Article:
This is another in a series of blogs on the basics of estate planning.
IRAs are one the trickiest assets for estate planning attorneys to handle for many reasons. First, they often are overlooked in the estate planning process because they cannot be transferred during lifetime.
This asset, like some other assets, are controlled by beneficiary designation. While the client might remember a large IRA, they often forget smaller IRAs. As a result, beneficiary designations often are left unchanged even when circumstances have changed, making those designations no longer appropriate.
Next, IRAs can be confusing regarding their asset protection characteristics. During lifetime, your own IRA is exempt in bankruptcy under federal law, at least up to $1 million. However, other retirement plans, such as 401ks, are completely exempt. Also, after the death of the owner, the inherited IRA has no asset protection under federal bankruptcy law.
This was made clear by the U.S. Supreme Court in Clark v. Rameker (2014), in which the court held that inherited IRAs were not “retirement funds” pursuant to federal exemptions because the funds were not necessarily being saved for retirement like with a participatory IRA.
However, there still may be some asset protection pursuant to state law. For example, in California, inherited IRAs are considered “retirement funds” under the California slate of exemptions in bankruptcy, notwithstanding the decision in Clark v. Rameker. See In re Sherr (2016).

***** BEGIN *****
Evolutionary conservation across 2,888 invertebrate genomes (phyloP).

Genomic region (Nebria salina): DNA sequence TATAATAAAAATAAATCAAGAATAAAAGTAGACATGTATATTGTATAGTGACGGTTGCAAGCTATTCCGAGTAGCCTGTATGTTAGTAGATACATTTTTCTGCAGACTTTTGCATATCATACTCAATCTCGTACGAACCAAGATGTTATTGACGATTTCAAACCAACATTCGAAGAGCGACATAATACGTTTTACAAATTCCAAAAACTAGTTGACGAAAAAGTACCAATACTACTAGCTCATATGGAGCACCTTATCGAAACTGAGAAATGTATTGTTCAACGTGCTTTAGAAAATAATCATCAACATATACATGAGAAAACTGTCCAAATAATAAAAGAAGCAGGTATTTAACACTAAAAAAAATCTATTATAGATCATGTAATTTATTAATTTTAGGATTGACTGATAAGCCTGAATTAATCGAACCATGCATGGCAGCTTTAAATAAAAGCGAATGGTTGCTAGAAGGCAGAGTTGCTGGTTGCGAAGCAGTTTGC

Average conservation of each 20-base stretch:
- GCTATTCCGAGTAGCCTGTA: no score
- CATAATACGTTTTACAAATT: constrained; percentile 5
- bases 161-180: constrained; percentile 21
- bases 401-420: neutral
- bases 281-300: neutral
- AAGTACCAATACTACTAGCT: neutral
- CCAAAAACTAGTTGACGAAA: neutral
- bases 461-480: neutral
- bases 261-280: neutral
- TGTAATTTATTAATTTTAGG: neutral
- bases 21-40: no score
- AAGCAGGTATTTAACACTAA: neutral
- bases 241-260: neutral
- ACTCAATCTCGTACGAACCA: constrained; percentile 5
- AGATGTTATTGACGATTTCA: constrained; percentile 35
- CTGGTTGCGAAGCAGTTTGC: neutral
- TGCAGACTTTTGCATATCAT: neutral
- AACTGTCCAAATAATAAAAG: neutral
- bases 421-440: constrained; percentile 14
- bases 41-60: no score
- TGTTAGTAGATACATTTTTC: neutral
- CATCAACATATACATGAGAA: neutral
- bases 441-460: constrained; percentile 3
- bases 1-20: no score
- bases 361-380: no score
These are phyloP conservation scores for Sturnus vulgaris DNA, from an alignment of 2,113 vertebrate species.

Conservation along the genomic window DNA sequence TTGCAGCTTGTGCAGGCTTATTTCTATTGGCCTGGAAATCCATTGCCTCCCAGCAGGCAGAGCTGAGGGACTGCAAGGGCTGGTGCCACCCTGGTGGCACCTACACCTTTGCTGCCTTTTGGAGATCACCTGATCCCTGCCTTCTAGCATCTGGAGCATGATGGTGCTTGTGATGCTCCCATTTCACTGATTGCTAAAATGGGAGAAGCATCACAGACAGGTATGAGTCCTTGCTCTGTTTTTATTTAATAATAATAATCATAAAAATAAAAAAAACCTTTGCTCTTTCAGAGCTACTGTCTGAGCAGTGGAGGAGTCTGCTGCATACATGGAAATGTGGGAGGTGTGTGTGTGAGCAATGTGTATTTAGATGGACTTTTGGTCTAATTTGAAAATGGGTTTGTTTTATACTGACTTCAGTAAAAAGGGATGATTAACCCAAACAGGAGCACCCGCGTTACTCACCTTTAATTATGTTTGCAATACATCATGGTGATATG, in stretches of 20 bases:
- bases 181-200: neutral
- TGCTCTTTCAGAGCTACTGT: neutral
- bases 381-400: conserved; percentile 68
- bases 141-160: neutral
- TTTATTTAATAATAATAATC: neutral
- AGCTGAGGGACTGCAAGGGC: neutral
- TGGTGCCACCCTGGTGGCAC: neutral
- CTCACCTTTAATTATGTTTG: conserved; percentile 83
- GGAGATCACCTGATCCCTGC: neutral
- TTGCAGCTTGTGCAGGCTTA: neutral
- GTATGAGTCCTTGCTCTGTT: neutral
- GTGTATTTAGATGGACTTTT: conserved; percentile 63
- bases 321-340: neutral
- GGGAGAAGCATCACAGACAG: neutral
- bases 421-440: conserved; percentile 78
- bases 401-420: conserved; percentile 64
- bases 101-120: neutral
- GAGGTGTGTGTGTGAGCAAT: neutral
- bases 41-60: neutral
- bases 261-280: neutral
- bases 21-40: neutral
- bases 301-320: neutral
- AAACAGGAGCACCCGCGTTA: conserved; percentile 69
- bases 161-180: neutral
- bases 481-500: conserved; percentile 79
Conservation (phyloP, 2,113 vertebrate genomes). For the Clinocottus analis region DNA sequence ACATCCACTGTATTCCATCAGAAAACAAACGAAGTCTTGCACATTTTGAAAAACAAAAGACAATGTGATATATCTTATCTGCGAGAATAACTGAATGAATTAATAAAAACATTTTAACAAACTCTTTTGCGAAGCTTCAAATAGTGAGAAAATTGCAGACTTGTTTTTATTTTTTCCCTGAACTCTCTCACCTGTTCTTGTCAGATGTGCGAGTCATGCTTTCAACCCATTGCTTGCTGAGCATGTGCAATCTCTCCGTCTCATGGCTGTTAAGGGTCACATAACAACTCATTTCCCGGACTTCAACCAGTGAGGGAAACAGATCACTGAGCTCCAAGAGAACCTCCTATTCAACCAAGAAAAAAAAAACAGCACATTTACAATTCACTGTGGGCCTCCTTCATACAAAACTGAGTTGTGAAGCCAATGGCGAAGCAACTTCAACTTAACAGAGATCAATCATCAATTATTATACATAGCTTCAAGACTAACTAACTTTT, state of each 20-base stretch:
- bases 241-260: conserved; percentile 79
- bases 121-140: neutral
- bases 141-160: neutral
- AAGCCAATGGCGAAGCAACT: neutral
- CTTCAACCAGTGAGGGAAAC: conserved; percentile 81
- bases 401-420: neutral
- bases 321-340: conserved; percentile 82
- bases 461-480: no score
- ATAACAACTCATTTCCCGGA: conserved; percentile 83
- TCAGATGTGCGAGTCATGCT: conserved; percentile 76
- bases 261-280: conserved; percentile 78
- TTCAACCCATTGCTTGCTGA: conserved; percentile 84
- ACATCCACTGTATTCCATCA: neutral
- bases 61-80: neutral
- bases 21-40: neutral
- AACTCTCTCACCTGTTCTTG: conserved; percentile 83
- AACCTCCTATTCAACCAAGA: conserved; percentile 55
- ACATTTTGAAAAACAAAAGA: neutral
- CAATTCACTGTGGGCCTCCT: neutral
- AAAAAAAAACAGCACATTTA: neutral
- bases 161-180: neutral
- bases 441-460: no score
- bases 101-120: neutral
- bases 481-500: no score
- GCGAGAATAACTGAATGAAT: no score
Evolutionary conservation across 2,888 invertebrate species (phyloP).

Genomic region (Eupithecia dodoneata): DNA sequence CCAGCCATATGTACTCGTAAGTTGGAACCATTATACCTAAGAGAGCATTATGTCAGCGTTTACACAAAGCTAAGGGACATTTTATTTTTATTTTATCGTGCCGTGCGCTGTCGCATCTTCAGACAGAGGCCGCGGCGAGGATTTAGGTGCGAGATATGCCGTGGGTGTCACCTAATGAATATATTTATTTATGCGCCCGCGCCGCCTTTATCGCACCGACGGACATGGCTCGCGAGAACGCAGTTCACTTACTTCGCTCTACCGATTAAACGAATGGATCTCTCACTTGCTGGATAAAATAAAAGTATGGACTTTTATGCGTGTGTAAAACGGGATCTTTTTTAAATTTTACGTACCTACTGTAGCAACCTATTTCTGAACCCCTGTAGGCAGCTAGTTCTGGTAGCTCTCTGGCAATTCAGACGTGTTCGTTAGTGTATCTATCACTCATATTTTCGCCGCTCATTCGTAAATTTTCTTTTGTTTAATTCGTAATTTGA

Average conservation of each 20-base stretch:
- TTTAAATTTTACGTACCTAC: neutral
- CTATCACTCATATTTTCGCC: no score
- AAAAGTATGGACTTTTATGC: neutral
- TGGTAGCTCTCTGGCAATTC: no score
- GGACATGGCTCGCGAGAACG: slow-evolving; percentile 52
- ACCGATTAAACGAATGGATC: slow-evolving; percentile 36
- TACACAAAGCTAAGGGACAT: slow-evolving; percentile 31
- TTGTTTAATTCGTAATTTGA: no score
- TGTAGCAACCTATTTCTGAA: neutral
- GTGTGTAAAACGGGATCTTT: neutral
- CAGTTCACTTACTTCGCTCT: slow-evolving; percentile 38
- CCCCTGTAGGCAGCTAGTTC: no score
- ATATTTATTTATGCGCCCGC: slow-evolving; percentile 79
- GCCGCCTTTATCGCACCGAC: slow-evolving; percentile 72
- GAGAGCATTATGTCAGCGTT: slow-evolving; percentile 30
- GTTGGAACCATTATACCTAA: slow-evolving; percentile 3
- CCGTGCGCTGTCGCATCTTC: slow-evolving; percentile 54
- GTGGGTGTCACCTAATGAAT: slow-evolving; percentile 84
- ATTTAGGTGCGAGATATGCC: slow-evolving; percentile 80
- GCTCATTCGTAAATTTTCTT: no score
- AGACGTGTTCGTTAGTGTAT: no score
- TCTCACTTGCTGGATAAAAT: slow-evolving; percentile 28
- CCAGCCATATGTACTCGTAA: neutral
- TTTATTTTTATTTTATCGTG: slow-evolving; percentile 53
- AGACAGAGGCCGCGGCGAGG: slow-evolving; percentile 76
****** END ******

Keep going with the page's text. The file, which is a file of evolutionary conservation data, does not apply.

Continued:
Next, traditional IRAs and other traditional retirement assets are included for estate tax purposes at their full value. However, the funds will be subject to income taxation on all distributions when taken, depending upon the income tax bracket of the beneficiary. If the client has a taxable estate, perhaps they should consider converting the IRA to a Roth IRA.
This would result in payment of income taxes on the funds being converted. However, beneficiaries will not have to pay income taxes on the funds when withdrawn. Also, the amounts to be paid in income taxes by the client would reduce the client’s estate for estate tax purposes. This is a strategy to consider carefully as there are many factors at play, including current and future estate taxes, income taxes, etc.
Next, if the client is charitably inclined, they might consider naming a charity as the beneficiary of IRAs or retirement plans. The charity pays no income taxes on the assets received. Thus, while other beneficiaries may only receive 60 cents on each dollar due to income taxes, the charity would receive the full dollar.
Finally, the client and attorney should consider leaving the assets in a manner that would allow for the smallest possible required minimum distributions to minimize the income taxation. This might be done in different ways, such as naming younger individual beneficiaries outright (but typically losing asset protection) or naming specially drafted trusts for younger beneficiaries to stretch distributions while maintaining asset protection.
IRAs are complex assets in estate plans for many reasons. Make sure you’ve thought of all the angles.
Stephen C. Hartnett, J.D., LL.M.
Director of Education
American Academy of Estate Planning Attorneys, Inc.
9444 Balboa Avenue, Suite 300
San Diego, California 92123
Phone: (858) 453-2128
- The Magic of Grantor Trusts - September 19, 2023
- IRS Confirms Grantor Trust Status Alone Does Not Cause a Step-Up in Basis - August 15, 2023
- Double Your Gifting with Spousal Gift-Splitting - January 11, 2022